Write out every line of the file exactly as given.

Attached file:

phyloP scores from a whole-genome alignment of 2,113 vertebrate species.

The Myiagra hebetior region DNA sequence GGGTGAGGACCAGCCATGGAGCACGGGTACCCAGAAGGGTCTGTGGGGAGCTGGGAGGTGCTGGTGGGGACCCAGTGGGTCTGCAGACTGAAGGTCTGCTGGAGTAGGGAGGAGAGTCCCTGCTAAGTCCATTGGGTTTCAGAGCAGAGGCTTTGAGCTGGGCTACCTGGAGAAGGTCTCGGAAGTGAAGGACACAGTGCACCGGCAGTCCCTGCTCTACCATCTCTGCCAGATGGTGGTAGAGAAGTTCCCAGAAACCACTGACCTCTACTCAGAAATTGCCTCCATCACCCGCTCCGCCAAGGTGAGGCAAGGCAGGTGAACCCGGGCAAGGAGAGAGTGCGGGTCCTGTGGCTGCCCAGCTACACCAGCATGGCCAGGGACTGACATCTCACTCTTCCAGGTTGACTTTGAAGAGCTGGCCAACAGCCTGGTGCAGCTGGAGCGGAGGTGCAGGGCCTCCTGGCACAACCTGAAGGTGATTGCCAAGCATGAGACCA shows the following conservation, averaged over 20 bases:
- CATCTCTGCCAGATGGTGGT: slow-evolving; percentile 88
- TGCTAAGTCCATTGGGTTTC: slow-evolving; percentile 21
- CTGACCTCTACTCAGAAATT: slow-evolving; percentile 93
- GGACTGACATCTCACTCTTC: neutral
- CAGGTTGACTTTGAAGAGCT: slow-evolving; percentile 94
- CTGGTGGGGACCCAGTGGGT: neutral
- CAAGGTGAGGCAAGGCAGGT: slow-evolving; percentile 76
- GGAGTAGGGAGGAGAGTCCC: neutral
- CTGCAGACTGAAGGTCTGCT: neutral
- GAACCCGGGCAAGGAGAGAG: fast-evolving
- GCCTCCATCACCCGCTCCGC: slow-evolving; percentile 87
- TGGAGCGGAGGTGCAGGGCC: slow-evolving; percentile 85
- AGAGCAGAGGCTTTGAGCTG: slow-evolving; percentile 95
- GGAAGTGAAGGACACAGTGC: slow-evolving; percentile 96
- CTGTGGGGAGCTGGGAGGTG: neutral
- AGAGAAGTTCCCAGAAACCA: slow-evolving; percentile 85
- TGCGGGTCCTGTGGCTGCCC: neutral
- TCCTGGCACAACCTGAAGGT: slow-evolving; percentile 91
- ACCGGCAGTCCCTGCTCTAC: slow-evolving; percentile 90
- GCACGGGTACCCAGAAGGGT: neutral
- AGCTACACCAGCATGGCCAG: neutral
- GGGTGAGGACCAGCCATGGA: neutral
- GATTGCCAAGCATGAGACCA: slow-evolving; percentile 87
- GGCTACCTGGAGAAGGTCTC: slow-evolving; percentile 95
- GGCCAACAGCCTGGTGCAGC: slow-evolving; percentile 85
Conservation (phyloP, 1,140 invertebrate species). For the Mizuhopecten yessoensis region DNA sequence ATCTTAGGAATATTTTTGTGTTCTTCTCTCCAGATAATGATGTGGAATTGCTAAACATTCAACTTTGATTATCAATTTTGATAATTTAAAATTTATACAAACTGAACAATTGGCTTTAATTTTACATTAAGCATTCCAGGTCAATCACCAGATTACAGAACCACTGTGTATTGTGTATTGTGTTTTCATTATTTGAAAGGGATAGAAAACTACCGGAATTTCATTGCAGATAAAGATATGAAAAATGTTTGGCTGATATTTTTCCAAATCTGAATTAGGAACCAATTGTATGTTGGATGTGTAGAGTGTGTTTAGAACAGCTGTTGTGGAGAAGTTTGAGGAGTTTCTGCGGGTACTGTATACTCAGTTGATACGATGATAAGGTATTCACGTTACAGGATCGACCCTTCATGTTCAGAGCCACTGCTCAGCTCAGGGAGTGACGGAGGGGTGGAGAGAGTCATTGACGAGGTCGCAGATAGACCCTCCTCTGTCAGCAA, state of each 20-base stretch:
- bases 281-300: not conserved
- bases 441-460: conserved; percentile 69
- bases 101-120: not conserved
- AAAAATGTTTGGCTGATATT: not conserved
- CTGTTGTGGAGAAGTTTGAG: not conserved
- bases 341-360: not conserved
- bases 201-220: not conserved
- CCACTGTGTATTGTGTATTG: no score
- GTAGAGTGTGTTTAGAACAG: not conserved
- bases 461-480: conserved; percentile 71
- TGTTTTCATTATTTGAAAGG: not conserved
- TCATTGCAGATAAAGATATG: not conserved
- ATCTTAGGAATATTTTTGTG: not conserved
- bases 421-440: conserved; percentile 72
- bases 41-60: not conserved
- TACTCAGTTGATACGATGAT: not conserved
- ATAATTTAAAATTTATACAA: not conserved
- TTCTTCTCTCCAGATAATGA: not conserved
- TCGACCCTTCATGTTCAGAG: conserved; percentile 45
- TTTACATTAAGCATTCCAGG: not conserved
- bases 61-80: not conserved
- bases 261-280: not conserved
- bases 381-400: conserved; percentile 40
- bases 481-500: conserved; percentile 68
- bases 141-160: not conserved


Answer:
phyloP scores from a whole-genome alignment of 2,113 vertebrate species.

The Myiagra hebetior region DNA sequence GGGTGAGGACCAGCCATGGAGCACGGGTACCCAGAAGGGTCTGTGGGGAGCTGGGAGGTGCTGGTGGGGACCCAGTGGGTCTGCAGACTGAAGGTCTGCTGGAGTAGGGAGGAGAGTCCCTGCTAAGTCCATTGGGTTTCAGAGCAGAGGCTTTGAGCTGGGCTACCTGGAGAAGGTCTCGGAAGTGAAGGACACAGTGCACCGGCAGTCCCTGCTCTACCATCTCTGCCAGATGGTGGTAGAGAAGTTCCCAGAAACCACTGACCTCTACTCAGAAATTGCCTCCATCACCCGCTCCGCCAAGGTGAGGCAAGGCAGGTGAACCCGGGCAAGGAGAGAGTGCGGGTCCTGTGGCTGCCCAGCTACACCAGCATGGCCAGGGACTGACATCTCACTCTTCCAGGTTGACTTTGAAGAGCTGGCCAACAGCCTGGTGCAGCTGGAGCGGAGGTGCAGGGCCTCCTGGCACAACCTGAAGGTGATTGCCAAGCATGAGACCA shows the following conservation, averaged over 20 bases:
- CATCTCTGCCAGATGGTGGT: slow-evolving; percentile 88
- TGCTAAGTCCATTGGGTTTC: slow-evolving; percentile 21
- CTGACCTCTACTCAGAAATT: slow-evolving; percentile 93
- GGACTGACATCTCACTCTTC: neutral
- CAGGTTGACTTTGAAGAGCT: slow-evolving; percentile 94
- CTGGTGGGGACCCAGTGGGT: neutral
- CAAGGTGAGGCAAGGCAGGT: slow-evolving; percentile 76
- GGAGTAGGGAGGAGAGTCCC: neutral
- CTGCAGACTGAAGGTCTGCT: neutral
- GAACCCGGGCAAGGAGAGAG: fast-evolving
- GCCTCCATCACCCGCTCCGC: slow-evolving; percentile 87
- TGGAGCGGAGGTGCAGGGCC: slow-evolving; percentile 85
- AGAGCAGAGGCTTTGAGCTG: slow-evolving; percentile 95
- GGAAGTGAAGGACACAGTGC: slow-evolving; percentile 96
- CTGTGGGGAGCTGGGAGGTG: neutral
- AGAGAAGTTCCCAGAAACCA: slow-evolving; percentile 85
- TGCGGGTCCTGTGGCTGCCC: neutral
- TCCTGGCACAACCTGAAGGT: slow-evolving; percentile 91
- ACCGGCAGTCCCTGCTCTAC: slow-evolving; percentile 90
- GCACGGGTACCCAGAAGGGT: neutral
- AGCTACACCAGCATGGCCAG: neutral
- GGGTGAGGACCAGCCATGGA: neutral
- GATTGCCAAGCATGAGACCA: slow-evolving; percentile 87
- GGCTACCTGGAGAAGGTCTC: slow-evolving; percentile 95
- GGCCAACAGCCTGGTGCAGC: slow-evolving; percentile 85
Conservation (phyloP, 1,140 invertebrate species). For the Mizuhopecten yessoensis region DNA sequence ATCTTAGGAATATTTTTGTGTTCTTCTCTCCAGATAATGATGTGGAATTGCTAAACATTCAACTTTGATTATCAATTTTGATAATTTAAAATTTATACAAACTGAACAATTGGCTTTAATTTTACATTAAGCATTCCAGGTCAATCACCAGATTACAGAACCACTGTGTATTGTGTATTGTGTTTTCATTATTTGAAAGGGATAGAAAACTACCGGAATTTCATTGCAGATAAAGATATGAAAAATGTTTGGCTGATATTTTTCCAAATCTGAATTAGGAACCAATTGTATGTTGGATGTGTAGAGTGTGTTTAGAACAGCTGTTGTGGAGAAGTTTGAGGAGTTTCTGCGGGTACTGTATACTCAGTTGATACGATGATAAGGTATTCACGTTACAGGATCGACCCTTCATGTTCAGAGCCACTGCTCAGCTCAGGGAGTGACGGAGGGGTGGAGAGAGTCATTGACGAGGTCGCAGATAGACCCTCCTCTGTCAGCAA, state of each 20-base stretch:
- bases 281-300: not conserved
- bases 441-460: conserved; percentile 69
- bases 101-120: not conserved
- AAAAATGTTTGGCTGATATT: not conserved
- CTGTTGTGGAGAAGTTTGAG: not conserved
- bases 341-360: not conserved
- bases 201-220: not conserved
- CCACTGTGTATTGTGTATTG: no score
- GTAGAGTGTGTTTAGAACAG: not conserved
- bases 461-480: conserved; percentile 71
- TGTTTTCATTATTTGAAAGG: not conserved
- TCATTGCAGATAAAGATATG: not conserved
- ATCTTAGGAATATTTTTGTG: not conserved
- bases 421-440: conserved; percentile 72
- bases 41-60: not conserved
- TACTCAGTTGATACGATGAT: not conserved
- ATAATTTAAAATTTATACAA: not conserved
- TTCTTCTCTCCAGATAATGA: not conserved
- TCGACCCTTCATGTTCAGAG: conserved; percentile 45
- TTTACATTAAGCATTCCAGG: not conserved
- bases 61-80: not conserved
- bases 261-280: not conserved
- bases 381-400: conserved; percentile 40
- bases 481-500: conserved; percentile 68
- bases 141-160: not conserved